10. FUNKTOWN

George Kelly, Flickr // CC BY 2.0

Although precise definitions differ, an area of Oakland near the Twomps is officially named Highland Park, but no one really uses that name anymore—the residents overwhelmingly call it Funktown. The name has nothing to do with the 1980 hit single by Lipps Inc., “Funkytown." Instead, this area was once the home base of the violent gang Funktown USA, which was notorious for cocaine and heroin trafficking. After the arrests and deaths of several key members in the late '80s and '90s, the gang fractured and Funktown quieted down quite a bit, but unlike most of Oakland, it’s still far from being gentrified.

Looking to Downsize? You Can Buy a 5-Room DIY Cabin on Amazon for Less Than $33,000

Five rooms of one's own.
Five rooms of one's own.
Allwood/Amazon

If you’ve already mastered DIY houses for birds and dogs, maybe it’s time you built one for yourself.

As Simplemost reports, there are a number of house kits that you can order on Amazon, and the Allwood Avalon Cabin Kit is one of the quaintest—and, at $32,990, most affordable—options. The 540-square-foot structure has enough space for a kitchen, a bathroom, a bedroom, and a sitting room—and there’s an additional 218-square-foot loft with the potential to be the coziest reading nook of all time.

You can opt for three larger rooms if you're willing to skip the kitchen and bathroom.Allwood/Amazon

The construction process might not be a great idea for someone who’s never picked up a hammer, but you don’t need an architectural degree to tackle it. Step-by-step instructions and all materials are included, so it’s a little like a high-level IKEA project. According to the Amazon listing, it takes two adults about a week to complete. Since the Nordic wood walls are reinforced with steel rods, the house can withstand winds up to 120 mph, and you can pay an extra $1000 to upgrade from double-glass windows and doors to triple-glass for added fortification.

Sadly, the cool ceiling lamp is not included.Allwood/Amazon

Though everything you need for the shell of the house comes in the kit, you will need to purchase whatever goes inside it: toilet, shower, sink, stove, insulation, and all other furnishings. You can also customize the blueprint to fit your own plans for the space; maybe, for example, you’re going to use the house as a small event venue, and you’d rather have two or three large, airy rooms and no kitchen or bedroom.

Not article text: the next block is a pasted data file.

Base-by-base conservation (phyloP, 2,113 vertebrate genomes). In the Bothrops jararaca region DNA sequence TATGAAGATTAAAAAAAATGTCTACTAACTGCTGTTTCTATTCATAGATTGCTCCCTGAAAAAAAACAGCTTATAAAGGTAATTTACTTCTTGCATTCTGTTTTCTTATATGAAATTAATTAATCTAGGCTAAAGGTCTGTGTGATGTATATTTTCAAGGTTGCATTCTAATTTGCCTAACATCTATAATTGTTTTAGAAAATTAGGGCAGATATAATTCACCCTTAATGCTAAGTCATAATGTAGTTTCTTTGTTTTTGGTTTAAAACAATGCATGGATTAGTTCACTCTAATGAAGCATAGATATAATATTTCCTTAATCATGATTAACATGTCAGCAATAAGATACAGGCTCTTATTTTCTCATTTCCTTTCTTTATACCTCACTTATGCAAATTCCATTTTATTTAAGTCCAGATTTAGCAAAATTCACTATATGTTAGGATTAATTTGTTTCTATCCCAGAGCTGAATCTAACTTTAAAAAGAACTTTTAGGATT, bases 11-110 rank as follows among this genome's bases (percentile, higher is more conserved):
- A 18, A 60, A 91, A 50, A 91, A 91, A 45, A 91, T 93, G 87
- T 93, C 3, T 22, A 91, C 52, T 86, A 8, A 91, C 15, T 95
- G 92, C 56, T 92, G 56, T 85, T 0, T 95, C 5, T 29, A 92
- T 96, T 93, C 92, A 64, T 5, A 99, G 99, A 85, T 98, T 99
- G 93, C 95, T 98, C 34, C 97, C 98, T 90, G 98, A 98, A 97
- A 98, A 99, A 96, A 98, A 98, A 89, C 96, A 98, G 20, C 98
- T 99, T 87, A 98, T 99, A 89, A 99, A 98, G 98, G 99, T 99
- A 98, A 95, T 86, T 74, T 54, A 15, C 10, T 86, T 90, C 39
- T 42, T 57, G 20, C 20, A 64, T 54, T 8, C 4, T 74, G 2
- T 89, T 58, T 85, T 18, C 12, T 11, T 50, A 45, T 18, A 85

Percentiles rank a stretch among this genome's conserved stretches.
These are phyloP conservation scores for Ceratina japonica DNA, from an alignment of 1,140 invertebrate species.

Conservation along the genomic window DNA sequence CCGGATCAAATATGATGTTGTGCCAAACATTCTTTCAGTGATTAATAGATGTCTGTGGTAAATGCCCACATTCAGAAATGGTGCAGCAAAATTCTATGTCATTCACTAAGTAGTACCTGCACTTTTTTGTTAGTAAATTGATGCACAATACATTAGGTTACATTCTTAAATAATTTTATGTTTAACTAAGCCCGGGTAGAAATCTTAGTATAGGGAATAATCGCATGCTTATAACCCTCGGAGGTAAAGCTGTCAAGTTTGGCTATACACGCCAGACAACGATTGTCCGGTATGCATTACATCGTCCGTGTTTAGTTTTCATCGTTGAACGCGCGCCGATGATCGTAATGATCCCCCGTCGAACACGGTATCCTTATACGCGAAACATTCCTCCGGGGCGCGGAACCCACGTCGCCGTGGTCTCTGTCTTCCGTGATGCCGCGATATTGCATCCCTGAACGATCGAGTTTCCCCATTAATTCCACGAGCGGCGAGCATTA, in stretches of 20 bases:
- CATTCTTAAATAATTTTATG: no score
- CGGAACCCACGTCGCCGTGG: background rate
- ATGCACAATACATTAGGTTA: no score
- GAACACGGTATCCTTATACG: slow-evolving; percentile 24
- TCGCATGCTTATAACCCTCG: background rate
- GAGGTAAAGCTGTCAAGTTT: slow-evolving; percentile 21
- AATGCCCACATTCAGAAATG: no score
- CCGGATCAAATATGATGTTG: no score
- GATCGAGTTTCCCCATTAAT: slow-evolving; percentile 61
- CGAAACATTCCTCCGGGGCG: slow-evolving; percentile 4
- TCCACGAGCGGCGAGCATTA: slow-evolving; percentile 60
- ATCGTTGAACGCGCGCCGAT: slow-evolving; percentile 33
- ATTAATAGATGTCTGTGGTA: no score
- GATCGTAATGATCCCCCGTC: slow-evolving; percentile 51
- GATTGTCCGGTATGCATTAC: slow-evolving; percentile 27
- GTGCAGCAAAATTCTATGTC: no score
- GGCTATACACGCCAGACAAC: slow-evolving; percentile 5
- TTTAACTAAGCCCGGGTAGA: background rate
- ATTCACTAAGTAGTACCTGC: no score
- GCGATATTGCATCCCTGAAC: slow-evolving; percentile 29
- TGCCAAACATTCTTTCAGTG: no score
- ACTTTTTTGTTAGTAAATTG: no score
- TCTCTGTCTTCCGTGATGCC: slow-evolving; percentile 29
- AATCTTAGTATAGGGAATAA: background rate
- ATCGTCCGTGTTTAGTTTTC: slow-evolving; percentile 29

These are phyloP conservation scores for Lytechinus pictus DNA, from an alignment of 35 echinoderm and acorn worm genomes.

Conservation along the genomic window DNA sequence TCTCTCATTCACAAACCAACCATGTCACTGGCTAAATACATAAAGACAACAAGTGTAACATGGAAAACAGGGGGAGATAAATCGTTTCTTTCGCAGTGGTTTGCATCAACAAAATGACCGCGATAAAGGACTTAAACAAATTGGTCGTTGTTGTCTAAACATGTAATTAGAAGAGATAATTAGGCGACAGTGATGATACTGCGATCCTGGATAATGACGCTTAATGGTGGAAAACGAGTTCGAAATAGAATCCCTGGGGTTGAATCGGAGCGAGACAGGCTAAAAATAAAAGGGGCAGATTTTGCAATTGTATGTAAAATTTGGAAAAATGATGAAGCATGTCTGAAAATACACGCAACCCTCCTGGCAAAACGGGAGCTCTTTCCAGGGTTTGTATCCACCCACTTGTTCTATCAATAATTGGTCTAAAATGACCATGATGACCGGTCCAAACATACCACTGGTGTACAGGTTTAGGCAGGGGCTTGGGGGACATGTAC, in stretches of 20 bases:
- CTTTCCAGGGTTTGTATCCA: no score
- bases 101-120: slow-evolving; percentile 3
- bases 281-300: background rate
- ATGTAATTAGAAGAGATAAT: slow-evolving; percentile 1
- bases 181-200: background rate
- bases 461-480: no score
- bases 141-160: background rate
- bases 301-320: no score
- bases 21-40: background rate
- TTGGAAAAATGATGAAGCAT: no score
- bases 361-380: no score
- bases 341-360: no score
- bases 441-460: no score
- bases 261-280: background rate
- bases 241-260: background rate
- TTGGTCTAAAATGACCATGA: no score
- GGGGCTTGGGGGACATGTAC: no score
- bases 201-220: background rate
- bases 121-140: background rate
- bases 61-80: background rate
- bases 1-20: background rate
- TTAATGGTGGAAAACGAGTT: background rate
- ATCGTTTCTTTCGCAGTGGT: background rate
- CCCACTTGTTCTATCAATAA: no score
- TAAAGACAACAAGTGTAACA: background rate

Intrigued? Find out more here.

[h/t Simplemost]

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People Are Stocking Their Little Free Libraries With Food and Toilet Paper to Help Neighbors

A Little Free Library full of canned goods in Chicago.
A Little Free Library full of canned goods in Chicago.
Ashley Hamer, Twitter

Across the nation, people are stocking their Little Free Libraries with food, toilet paper, and other necessities as a creative way to lend a helping hand to neighbors in need without breaking the rules of social distancing.

Many of the makeshift pantries encourage people to pay it forward with handwritten messages like “Take what you need, share what you can,” and other similar adaptations of Little Free Library’s “Take a book, leave a book” motto. Some people have completely emptied the books from their libraries to make room for non-perishables like peanut butter, canned soup, and pasta, while others still have a little space devoted to reading material—which, although it might not be quite as important as a hearty meal, can keep you relaxed and entertained during quarantine.

As Literary Hub explains, donating to a Little Free Library-turned-pantry near you isn’t just a great way to help neighbors who can’t make it to the store (or can’t find what they need on increasingly low-stocked shelves). It could also combat feelings of powerlessness or loneliness brought on by self-isolation; by giving what you can spare—and seeing what others have contributed—you’re fostering a sense of community that exists even without the face-to-face contact you’re probably used to.

Greig Metzger, the executive director of the Little Free Library organization, suggests that people even use their Little Free Libraries as collection points for larger food donations to nearby charities.

“Food shelves everywhere are facing increased demand,” Metzger, who served as an executive director for a Minneapolis food shelf before joining Little Free Library, wrote in a blog post. “You can find the food shelf nearest you by doing a Google search for ‘food shelf near me.’ Perhaps use your Little Free Library to host a food drive to help that local food shelf.”

You can also look for Little Free Libraries in your area using this interactive map.

Looking for other ways to help your community fight the wide-reaching effects of the new coronavirus? Here are seven things you can do.

[h/t Literary Hub]